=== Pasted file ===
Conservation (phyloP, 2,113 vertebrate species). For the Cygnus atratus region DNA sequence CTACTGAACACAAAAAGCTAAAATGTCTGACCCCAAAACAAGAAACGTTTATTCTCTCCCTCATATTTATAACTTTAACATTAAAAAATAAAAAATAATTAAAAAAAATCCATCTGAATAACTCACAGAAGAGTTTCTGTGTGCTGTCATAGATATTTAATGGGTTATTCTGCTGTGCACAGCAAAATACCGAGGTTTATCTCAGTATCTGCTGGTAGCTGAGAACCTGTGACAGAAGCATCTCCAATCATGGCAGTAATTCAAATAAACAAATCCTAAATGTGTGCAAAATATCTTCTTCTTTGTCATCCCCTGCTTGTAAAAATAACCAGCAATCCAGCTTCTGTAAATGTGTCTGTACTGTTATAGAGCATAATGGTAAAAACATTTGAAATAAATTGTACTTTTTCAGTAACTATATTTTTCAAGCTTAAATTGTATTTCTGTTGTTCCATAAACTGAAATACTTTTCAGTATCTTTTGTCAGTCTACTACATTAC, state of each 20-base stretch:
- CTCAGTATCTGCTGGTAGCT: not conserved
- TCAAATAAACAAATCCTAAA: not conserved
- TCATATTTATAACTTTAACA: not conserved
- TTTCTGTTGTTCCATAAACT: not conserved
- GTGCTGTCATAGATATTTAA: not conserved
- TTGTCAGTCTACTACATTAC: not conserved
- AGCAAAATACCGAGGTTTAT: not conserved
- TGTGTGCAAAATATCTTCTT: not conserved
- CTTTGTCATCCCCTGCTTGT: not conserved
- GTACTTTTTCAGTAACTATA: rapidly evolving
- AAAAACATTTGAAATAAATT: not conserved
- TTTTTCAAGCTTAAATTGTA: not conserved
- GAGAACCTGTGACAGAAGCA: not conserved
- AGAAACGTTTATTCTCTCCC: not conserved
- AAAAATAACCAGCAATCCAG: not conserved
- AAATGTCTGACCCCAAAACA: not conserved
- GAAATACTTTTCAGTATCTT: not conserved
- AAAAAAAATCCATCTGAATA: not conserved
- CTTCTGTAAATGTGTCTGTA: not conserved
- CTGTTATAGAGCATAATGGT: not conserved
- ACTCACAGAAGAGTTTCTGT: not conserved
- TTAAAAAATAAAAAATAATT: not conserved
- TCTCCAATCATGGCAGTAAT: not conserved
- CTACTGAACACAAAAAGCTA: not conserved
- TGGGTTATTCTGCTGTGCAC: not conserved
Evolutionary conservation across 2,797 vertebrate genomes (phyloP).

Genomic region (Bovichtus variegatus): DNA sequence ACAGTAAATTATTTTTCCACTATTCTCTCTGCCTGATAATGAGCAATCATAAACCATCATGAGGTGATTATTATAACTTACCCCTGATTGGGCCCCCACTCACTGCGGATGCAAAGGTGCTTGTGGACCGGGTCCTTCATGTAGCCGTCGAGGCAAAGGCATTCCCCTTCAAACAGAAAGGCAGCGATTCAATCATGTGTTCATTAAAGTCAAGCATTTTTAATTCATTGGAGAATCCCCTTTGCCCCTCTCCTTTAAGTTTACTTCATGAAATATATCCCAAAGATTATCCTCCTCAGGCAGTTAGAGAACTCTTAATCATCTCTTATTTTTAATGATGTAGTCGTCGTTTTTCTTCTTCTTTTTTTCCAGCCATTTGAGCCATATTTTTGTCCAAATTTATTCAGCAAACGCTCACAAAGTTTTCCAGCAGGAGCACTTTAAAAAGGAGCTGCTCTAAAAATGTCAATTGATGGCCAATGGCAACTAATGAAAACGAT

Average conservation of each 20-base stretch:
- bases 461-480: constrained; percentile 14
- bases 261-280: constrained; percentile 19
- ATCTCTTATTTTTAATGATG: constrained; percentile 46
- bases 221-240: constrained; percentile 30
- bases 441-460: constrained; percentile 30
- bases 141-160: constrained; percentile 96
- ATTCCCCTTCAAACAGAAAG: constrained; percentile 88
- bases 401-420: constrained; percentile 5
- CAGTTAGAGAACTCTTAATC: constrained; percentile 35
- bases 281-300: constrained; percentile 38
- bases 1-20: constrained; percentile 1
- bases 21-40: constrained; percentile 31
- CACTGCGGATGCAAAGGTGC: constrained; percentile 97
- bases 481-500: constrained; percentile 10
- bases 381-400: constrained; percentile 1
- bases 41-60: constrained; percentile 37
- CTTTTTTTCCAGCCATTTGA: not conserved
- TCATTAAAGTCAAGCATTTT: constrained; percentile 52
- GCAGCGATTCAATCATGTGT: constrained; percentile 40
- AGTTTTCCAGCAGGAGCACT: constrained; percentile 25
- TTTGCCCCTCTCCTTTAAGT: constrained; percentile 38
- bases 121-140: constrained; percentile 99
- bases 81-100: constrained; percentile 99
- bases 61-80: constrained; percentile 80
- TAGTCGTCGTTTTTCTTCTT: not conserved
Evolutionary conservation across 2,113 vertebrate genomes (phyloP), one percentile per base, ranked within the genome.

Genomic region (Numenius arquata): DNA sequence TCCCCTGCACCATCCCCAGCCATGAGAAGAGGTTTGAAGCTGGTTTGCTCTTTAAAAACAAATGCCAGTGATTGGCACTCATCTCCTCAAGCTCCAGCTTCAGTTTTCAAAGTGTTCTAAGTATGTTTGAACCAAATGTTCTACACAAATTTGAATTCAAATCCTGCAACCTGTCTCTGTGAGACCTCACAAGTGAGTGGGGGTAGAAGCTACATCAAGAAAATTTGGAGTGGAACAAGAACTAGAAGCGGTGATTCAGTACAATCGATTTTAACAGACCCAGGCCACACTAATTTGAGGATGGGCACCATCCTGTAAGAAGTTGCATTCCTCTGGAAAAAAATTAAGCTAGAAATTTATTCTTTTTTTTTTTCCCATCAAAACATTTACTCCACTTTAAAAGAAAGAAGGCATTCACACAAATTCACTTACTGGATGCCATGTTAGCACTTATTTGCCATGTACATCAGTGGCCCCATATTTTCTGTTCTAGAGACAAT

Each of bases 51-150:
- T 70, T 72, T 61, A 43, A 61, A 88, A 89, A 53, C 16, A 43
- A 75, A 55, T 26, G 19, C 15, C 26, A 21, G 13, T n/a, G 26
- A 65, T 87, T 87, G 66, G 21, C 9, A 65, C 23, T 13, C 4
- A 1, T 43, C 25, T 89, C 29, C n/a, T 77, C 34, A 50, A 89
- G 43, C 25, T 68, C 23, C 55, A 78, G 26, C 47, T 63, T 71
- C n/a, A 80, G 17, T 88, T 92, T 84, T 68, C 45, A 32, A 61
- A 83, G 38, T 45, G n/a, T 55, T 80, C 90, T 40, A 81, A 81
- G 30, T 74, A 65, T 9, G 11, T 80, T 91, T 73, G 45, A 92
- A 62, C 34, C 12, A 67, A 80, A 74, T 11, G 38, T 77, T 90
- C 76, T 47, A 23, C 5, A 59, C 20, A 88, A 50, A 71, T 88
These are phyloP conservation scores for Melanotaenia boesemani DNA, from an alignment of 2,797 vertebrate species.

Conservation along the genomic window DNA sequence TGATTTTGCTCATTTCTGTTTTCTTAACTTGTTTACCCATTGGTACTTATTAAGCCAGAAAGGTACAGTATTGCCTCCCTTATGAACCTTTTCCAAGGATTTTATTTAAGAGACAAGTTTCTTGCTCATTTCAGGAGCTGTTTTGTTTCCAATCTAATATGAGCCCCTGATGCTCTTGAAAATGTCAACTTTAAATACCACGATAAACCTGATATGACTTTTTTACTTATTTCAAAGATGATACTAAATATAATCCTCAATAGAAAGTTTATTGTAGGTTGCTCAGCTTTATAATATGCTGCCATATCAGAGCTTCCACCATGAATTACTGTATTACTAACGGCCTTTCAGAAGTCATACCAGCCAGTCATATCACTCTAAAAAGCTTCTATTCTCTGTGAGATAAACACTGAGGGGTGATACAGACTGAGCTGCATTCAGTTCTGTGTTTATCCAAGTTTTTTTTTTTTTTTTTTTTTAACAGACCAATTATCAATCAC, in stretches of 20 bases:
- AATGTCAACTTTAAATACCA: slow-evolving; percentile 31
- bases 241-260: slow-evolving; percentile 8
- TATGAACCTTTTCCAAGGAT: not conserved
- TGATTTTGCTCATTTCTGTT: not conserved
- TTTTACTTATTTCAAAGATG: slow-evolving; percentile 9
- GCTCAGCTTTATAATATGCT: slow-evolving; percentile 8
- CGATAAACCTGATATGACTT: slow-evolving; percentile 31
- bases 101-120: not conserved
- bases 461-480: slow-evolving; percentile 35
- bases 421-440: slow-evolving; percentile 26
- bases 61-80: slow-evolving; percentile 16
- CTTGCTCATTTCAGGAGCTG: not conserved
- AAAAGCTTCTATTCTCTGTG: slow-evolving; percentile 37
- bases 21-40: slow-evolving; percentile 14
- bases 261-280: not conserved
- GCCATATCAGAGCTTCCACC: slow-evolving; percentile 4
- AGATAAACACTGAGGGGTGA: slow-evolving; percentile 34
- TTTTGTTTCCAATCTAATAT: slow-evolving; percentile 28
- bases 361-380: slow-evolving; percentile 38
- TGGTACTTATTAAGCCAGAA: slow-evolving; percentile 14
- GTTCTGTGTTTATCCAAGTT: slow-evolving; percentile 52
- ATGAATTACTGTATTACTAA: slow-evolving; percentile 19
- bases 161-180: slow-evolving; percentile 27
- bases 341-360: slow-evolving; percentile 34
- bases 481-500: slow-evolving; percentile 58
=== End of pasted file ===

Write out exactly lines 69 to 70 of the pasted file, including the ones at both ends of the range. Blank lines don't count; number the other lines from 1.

Conservation along the genomic window DNA sequence TGATTTTGCTCATTTCTGTTTTCTTAACTTGTTTACCCATTGGTACTTATTAAGCCAGAAAGGTACAGTATTGCCTCCCTTATGAACCTTTTCCAAGGATTTTATTTAAGAGACAAGTTTCTTGCTCATTTCAGGAGCTGTTTTGTTTCCAATCTAATATGAGCCCCTGATGCTCTTGAAAATGTCAACTTTAAATACCACGATAAACCTGATATGACTTTTTTACTTATTTCAAAGATGATACTAAATATAATCCTCAATAGAAAGTTTATTGTAGGTTGCTCAGCTTTATAATATGCTGCCATATCAGAGCTTCCACCATGAATTACTGTATTACTAACGGCCTTTCAGAAGTCATACCAGCCAGTCATATCACTCTAAAAAGCTTCTATTCTCTGTGAGATAAACACTGAGGGGTGATACAGACTGAGCTGCATTCAGTTCTGTGTTTATCCAAGTTTTTTTTTTTTTTTTTTTTTAACAGACCAATTATCAATCAC, in stretches of 20 bases:
- AATGTCAACTTTAAATACCA: slow-evolving; percentile 31